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Thanks for some online resources (i.e. here) I have an understanding of what X-Ray Crystallography does.

By blasting X-Rays at a crystal and recording the scattering patterns on a plate behind the crystal, it becomes possible to determine the shape of the molecule in the crystal.

x-ray crystallography

Where I'm confused though is in diagrams of protein molecules mapped out by x-ray crystallography, scientists are, incredibly, able to map out extremely complex structures. But what I don't understand is, how are they able to determine which atoms, or other molecules, they are seeing in the structure?

How do they know which part of the structure is which amino acid? Which part is hydrogen? Which part is nitrogen? Etc. I don't see any way of determining this from a diffraction pattern on a plate.

enter image description here

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    $\begingroup$ Why, that's simple. Carbon is black, nitrogen is blue, and hydrogen is white. $\endgroup$ – Ivan Neretin Dec 5 '20 at 16:01
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    $\begingroup$ Seriously, we don't see atoms at all, let alone molecules. We just see some clouds of electron density. We know how many electrons are in each region. Also, we know how many electrons are in each atom. See where this is going? $\endgroup$ – Ivan Neretin Dec 5 '20 at 16:08
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    $\begingroup$ More electron density is more scattering. Combine with horrendously complicated computation, a supercomputer, and some good initial guesses and you get a solution. $\endgroup$ – Jon Custer Dec 5 '20 at 16:54
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    $\begingroup$ I'd suggest to read about x-ray crystallography of small molecules. You might as well grasp basics enough to answer answer your current question. Literature on protein crystallography focuses on more specific problems assuming you already know the basics (which you likely don't judging from the question). $\endgroup$ – andselisk Dec 5 '20 at 16:55
  • $\begingroup$ chemistry.stackexchange.com/questions/124245/… $\endgroup$ – Mithoron Dec 5 '20 at 17:30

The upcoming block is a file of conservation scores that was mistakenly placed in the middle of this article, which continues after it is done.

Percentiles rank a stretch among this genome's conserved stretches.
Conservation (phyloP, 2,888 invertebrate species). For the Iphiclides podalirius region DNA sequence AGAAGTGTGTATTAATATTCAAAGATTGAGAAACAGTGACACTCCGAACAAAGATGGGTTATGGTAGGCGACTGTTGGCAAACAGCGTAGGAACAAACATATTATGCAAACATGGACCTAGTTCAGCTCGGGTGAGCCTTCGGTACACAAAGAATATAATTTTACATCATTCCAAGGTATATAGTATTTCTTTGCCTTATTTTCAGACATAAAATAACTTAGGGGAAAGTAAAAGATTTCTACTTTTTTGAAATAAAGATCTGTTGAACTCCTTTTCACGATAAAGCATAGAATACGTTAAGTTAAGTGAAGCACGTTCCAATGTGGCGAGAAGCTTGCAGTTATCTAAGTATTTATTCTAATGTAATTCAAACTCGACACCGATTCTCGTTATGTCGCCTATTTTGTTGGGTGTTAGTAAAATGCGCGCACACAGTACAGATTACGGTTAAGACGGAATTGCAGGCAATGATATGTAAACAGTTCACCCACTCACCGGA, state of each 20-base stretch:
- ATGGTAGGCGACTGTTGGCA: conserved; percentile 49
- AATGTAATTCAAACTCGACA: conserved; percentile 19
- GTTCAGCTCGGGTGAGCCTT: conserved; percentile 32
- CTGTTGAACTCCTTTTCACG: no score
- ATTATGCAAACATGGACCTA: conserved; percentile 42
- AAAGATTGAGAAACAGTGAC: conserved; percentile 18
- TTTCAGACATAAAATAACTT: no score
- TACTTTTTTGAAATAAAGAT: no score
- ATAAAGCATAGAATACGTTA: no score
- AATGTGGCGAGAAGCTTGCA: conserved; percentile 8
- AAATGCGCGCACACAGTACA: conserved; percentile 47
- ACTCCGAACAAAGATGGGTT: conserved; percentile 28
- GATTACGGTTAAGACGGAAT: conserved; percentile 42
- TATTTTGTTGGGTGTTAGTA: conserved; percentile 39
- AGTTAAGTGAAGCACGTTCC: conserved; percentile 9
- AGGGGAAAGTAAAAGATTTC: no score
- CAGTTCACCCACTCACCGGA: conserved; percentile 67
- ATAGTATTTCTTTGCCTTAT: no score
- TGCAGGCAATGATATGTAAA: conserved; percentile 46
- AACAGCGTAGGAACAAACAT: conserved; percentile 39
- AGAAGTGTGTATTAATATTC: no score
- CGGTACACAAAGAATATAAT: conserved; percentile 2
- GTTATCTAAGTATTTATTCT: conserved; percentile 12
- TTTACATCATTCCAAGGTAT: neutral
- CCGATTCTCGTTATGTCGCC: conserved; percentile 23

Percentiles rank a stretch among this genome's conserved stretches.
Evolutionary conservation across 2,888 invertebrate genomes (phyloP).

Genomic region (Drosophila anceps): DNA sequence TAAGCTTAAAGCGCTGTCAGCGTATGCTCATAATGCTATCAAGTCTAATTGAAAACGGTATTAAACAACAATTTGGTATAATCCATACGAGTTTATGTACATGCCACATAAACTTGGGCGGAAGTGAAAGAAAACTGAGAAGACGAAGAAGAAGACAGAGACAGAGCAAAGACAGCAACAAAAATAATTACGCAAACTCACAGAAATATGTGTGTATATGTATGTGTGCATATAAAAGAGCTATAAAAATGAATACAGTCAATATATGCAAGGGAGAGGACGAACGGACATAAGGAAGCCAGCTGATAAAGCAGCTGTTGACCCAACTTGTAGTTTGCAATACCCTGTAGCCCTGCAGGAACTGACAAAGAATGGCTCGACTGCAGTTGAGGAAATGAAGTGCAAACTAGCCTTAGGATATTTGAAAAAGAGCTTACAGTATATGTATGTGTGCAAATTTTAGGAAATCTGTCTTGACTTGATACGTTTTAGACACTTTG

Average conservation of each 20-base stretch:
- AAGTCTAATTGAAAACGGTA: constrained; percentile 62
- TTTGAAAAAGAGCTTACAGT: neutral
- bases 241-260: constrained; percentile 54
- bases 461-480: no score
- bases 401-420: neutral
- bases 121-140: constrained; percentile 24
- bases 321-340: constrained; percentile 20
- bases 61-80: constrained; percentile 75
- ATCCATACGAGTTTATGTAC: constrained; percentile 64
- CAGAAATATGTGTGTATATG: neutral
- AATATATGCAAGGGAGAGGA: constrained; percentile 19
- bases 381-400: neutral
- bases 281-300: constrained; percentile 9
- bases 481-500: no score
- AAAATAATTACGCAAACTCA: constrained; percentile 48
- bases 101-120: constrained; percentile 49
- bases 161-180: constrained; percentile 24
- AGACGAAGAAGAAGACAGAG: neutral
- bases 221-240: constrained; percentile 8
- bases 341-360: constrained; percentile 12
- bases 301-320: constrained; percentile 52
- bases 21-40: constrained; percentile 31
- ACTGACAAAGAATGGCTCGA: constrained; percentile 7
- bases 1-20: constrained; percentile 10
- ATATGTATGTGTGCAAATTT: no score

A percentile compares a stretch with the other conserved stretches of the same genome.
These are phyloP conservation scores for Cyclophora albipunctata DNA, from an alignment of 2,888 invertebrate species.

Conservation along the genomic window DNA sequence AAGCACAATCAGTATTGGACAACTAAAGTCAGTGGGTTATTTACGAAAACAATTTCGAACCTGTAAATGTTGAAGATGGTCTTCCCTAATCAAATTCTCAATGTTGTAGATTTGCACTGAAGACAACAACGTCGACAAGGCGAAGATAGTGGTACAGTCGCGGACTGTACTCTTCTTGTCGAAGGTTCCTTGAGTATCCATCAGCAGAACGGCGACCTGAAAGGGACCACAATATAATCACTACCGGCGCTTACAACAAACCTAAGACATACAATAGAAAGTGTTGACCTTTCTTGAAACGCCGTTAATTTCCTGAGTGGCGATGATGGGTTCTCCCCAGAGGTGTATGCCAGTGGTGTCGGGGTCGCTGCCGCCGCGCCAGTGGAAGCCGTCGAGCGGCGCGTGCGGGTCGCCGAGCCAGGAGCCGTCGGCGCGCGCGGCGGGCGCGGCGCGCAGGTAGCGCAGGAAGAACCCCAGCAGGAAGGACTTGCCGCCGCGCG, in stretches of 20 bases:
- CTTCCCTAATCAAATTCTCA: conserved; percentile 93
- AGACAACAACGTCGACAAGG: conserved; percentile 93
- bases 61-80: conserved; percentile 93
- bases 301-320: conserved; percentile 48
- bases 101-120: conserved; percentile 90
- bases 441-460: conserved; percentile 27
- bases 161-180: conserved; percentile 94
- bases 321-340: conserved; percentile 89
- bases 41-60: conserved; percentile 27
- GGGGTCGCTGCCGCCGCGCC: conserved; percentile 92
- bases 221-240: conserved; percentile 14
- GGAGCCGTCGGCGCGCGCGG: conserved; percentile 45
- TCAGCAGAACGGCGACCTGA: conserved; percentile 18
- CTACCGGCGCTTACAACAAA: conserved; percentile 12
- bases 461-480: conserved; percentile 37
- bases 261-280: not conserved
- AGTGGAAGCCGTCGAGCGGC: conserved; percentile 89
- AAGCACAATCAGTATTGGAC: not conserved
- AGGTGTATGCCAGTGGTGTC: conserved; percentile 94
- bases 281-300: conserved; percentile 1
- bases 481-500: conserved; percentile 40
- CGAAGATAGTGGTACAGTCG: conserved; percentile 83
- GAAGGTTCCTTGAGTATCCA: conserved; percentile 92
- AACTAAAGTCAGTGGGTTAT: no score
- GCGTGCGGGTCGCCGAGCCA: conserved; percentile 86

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That is because the solution to the structure isn't done just via the plate. The signal you see on the plate is what is called "structure factors" of the experiment. They are associated with the fourier transform of the electron density. There are computational ways of obtaining the electron densiy once you have the structure factors. When you do that, you arrive at something like this:

enter image description here

Then, once you have something like that, at least for proteins, you need to find the best possible geometry that fits the density field. So if you succeed you might end up with something like this:

enter image description here

The trick here is that the molecular biologists and physicists who work with proteins already know something of what they are looking for. They don't try to fit a haphazard collection of atoms to the electron density map, they start with a polypeptide chain, often one for which the sequence has already been experimentally determined so they know a lot about the composition of the molecule well before any structure resolution takes place.

This is the tl;dr version of the thing. In reality there are a number of things I have omitted. For instance, it isn't always necessary to obtain the electron density in order to resolve the structure. There are ways to theoretically compute the structure factors from a test geometry such that a structure is considered resolved if the theoretical and the actual form factors coincide up to a certain tolerance.

The structure is also resolved in steps. Often when you crystallize something, a lot of elluents and additives are added to the mix in order to make the crystallization possible, particularly for proteins, which have very fragile and sensitive crystallization behaviors. So researchers first try to resolve the geometry of the main protein chain, after that is done there will be residuals which can be adjusted by trying to find molecules of the additives and elluents in the unit cell. That is how we end up with sulfates, waters and other small molecules and analytes floating amidst the protein structure for the majority of the PDB structures resolved via X-Ray crystallography.

That said, for very small molecules and an electron density with a very high resolution, it is possible to distinguish one atom from the other by the shell structure around them. But, again, composition is often an information that the researcher has a priori, not something the diffraction is expected to provide.

P.S. If you have time, you can check the Yale Course of Professor McBride Freshman Organic Chemistry I. It is totally free an in the internet. In it, he does a very pedagogical and awe-inspiring introduction to the ins and outs of X-Ray diffraction (and other experimental techniques) that go well beyond the scope of this answer. He does not focus on proteins, but on the basics, small organic molecules, but it does wonders to clear the fog. The strictly relevant classes are classes 5 and 6, but I desperately urge you to go through everything that came before instead of just jumping in.

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    $\begingroup$ That is a very good and comprehensive answer! $\endgroup$ – matt_black Dec 5 '20 at 18:41
  • $\begingroup$ Thank you so much for the incredible answer and for the linked course! $\endgroup$ – CodyBugstein Dec 6 '20 at 0:07

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